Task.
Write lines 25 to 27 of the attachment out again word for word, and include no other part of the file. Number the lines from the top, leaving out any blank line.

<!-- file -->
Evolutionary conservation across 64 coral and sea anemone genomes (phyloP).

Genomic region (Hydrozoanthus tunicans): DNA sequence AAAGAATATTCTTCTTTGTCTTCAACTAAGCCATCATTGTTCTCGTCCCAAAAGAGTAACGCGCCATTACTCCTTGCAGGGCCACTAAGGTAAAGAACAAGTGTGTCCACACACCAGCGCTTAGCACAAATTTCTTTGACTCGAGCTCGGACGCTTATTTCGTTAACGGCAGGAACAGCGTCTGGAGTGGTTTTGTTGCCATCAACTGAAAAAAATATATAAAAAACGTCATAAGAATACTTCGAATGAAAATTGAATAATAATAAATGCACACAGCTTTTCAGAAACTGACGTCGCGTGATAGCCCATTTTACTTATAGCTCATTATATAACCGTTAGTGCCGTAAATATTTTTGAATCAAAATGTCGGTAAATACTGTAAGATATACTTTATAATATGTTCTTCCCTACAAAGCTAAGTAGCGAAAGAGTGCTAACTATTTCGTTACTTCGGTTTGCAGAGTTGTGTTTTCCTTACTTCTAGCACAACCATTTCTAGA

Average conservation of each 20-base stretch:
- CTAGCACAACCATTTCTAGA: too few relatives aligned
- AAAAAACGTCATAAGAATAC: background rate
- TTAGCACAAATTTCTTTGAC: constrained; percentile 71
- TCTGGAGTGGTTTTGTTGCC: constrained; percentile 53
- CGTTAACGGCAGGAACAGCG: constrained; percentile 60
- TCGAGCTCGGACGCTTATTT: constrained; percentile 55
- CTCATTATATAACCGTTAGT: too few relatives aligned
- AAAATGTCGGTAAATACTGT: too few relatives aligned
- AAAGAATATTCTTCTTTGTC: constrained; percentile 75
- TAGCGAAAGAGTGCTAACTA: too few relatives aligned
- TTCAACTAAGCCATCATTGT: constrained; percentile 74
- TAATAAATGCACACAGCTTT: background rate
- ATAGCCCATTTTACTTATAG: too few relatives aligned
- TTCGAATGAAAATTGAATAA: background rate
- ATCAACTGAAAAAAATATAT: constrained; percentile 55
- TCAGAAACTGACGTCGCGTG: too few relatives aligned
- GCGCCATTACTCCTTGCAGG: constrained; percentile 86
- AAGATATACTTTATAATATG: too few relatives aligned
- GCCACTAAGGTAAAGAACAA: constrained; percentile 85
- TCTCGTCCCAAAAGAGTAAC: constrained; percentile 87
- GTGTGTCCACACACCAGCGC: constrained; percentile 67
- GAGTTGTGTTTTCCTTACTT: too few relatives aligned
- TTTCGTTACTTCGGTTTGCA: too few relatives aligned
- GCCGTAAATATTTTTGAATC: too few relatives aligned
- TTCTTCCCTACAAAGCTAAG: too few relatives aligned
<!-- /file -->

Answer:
- GAGTTGTGTTTTCCTTACTT: too few relatives aligned
- TTTCGTTACTTCGGTTTGCA: too few relatives aligned
- GCCGTAAATATTTTTGAATC: too few relatives aligned